Certain steps to be taken…

OK, I give up! First winter in my tiny home, what a learning experience! Here I was thinking I could relax a little bit now that I am out of the horse trailer and into a more substantial structure. It turns out, this little baby is just about as sensitive and delicate as the trailer. So many things happened during the big “polar explosion” as I call it. I made some adjustments and now I am preparing for the one that will hit in the morning. Staying down in the 20° numbers for more than 24 hours is hard on a portable home. It’s also challenging for its owner!

OK, so here is what I have learned. #1- wrap your water source like you live in the Arctic. Now my hose is wrapped in heating tape. We will see how that works.

If anyone comes by, watches you and says you are doing way too much, don’t believe them! When all of this is over and warm weather returns, I will be disconnecting my water source and starting over in preparation for next year. It involves wrapping my hose with aluminum foil first.

#2- fill up a 5 gallon jug of water to get you through just in case everything still freezes up. I have a composting toilet so I don’t need to worry about that kind of problem but drinking water, coffee water etc., you need water.

#3- Horse people know the drill. Breaking ice off of water troughs etc. but there are new gadgets on the market now that are solar and can float in a tank and possibly keep it from freezing up. I’ve learned a lot about that this year as well. Thank goodness our spring is still running down in the creek.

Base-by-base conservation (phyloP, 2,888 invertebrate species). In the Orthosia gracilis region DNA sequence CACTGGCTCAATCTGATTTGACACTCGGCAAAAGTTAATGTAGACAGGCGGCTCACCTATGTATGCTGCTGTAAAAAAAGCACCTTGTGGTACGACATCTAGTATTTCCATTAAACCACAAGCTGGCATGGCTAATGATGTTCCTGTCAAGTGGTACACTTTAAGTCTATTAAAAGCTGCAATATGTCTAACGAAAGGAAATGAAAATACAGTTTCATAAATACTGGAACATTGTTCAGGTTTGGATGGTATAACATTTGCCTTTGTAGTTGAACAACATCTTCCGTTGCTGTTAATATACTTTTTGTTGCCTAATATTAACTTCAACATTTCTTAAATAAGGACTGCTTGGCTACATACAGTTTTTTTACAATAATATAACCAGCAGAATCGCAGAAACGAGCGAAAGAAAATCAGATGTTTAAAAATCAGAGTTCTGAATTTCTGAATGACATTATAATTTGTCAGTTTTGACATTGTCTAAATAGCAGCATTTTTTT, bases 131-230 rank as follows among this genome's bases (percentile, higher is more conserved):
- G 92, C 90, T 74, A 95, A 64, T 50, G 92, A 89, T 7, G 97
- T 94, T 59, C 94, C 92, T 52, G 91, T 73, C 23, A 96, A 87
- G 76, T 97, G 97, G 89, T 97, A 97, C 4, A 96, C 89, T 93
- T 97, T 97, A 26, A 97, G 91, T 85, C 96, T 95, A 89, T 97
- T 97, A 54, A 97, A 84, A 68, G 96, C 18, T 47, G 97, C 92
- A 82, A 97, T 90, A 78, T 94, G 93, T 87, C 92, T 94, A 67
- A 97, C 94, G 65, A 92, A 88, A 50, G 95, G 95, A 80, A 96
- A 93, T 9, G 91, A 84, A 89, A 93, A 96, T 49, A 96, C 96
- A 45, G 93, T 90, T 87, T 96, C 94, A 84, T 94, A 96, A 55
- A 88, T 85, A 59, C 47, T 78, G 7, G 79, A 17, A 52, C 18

#4- chickens are amazing! That is about the most low maintenance animal I have ever experienced. As long as she has water which has been easy to do, for some reason it is not freezing in her house… She is great! I have also been cutting up kale and chard for her every morning. She actually started laying eggs every other day during the coldest part of last week. I love my little chickie girl.

#5- fill all of the batteries on your devices. I have extra power banks that can be filled, stored and used if the electricity goes off. Ice has a way of tumbling power lines.

So that’s all I have for you right now. I may learn something new during this next 24 hours of 20° temperatures. If I do I’ll let you know. Stay warm everyone!

And if you feel like it… Share what you have learned here, so we can all benefit from your experience.

9 thoughts on “Certain steps to be taken…

  1. Good luck with the temperature drop. Taking those extra steps is the smart thing to do. Your story reminds me of a time many years ago when I lived in a small farmhouse that had little insulation and I relied on a wood stove for heat. Below freezing temperatures were always a challenge, but also kind of exhilarating. A reminder to pay attention to and be respectful of Mother Nature.

  2. Winter RVers sometimes use a heated water hose rather than insulating one themselves. Of course, with ice comes dropped power lines and outages, so with either home made or the store bought solution, you should have a backup generator.

  3. Great pony snow photo! This winter has been a doozy. Who cares what anyone says, wrap those pipes in anything and everything. Better than having to be a plumber the next day. So ready for spring. I was hauling warm water from the house to the barn (not very far!) to keep the horses drinking. I couldn’t keep the troughs from freezing right after removing ice.

  4. My brother is a retired veterinarian and gadget guy – rancher, cattle breeder. He loves the solar thing that keeps the water moving and prevents the water bowls from freezing – the COWS love it, too — they stand there like a bunch of gals out for Margaritas 🙂
    stay cozy

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